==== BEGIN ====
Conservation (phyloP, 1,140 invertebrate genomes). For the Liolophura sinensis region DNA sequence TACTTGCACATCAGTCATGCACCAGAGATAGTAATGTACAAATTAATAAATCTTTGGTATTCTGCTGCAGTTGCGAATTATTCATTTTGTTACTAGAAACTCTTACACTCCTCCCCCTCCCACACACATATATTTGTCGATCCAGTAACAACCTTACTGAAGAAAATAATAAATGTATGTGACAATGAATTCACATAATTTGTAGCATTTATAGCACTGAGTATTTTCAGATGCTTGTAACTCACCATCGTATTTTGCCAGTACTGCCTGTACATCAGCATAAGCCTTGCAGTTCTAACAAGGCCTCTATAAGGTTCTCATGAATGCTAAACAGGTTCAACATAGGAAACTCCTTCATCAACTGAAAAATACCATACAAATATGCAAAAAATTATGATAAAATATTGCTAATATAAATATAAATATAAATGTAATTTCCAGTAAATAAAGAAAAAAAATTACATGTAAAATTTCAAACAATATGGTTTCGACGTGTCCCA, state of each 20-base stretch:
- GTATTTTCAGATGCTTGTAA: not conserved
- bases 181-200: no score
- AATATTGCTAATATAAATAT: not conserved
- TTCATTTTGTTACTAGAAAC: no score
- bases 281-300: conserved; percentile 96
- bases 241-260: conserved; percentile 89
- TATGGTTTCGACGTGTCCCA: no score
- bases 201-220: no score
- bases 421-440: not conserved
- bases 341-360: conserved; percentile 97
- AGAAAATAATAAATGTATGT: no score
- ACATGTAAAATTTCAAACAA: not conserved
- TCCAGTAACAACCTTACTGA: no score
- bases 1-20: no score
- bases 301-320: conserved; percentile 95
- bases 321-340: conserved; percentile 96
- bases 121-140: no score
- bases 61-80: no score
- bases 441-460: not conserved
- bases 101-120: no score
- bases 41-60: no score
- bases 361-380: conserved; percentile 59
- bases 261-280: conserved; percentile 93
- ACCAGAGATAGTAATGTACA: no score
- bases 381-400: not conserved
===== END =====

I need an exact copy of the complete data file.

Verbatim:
Conservation (phyloP, 1,140 invertebrate genomes). For the Liolophura sinensis region DNA sequence TACTTGCACATCAGTCATGCACCAGAGATAGTAATGTACAAATTAATAAATCTTTGGTATTCTGCTGCAGTTGCGAATTATTCATTTTGTTACTAGAAACTCTTACACTCCTCCCCCTCCCACACACATATATTTGTCGATCCAGTAACAACCTTACTGAAGAAAATAATAAATGTATGTGACAATGAATTCACATAATTTGTAGCATTTATAGCACTGAGTATTTTCAGATGCTTGTAACTCACCATCGTATTTTGCCAGTACTGCCTGTACATCAGCATAAGCCTTGCAGTTCTAACAAGGCCTCTATAAGGTTCTCATGAATGCTAAACAGGTTCAACATAGGAAACTCCTTCATCAACTGAAAAATACCATACAAATATGCAAAAAATTATGATAAAATATTGCTAATATAAATATAAATATAAATGTAATTTCCAGTAAATAAAGAAAAAAAATTACATGTAAAATTTCAAACAATATGGTTTCGACGTGTCCCA, state of each 20-base stretch:
- GTATTTTCAGATGCTTGTAA: not conserved
- bases 181-200: no score
- AATATTGCTAATATAAATAT: not conserved
- TTCATTTTGTTACTAGAAAC: no score
- bases 281-300: conserved; percentile 96
- bases 241-260: conserved; percentile 89
- TATGGTTTCGACGTGTCCCA: no score
- bases 201-220: no score
- bases 421-440: not conserved
- bases 341-360: conserved; percentile 97
- AGAAAATAATAAATGTATGT: no score
- ACATGTAAAATTTCAAACAA: not conserved
- TCCAGTAACAACCTTACTGA: no score
- bases 1-20: no score
- bases 301-320: conserved; percentile 95
- bases 321-340: conserved; percentile 96
- bases 121-140: no score
- bases 61-80: no score
- bases 441-460: not conserved
- bases 101-120: no score
- bases 41-60: no score
- bases 361-380: conserved; percentile 59
- bases 261-280: conserved; percentile 93
- ACCAGAGATAGTAATGTACA: no score
- bases 381-400: not conserved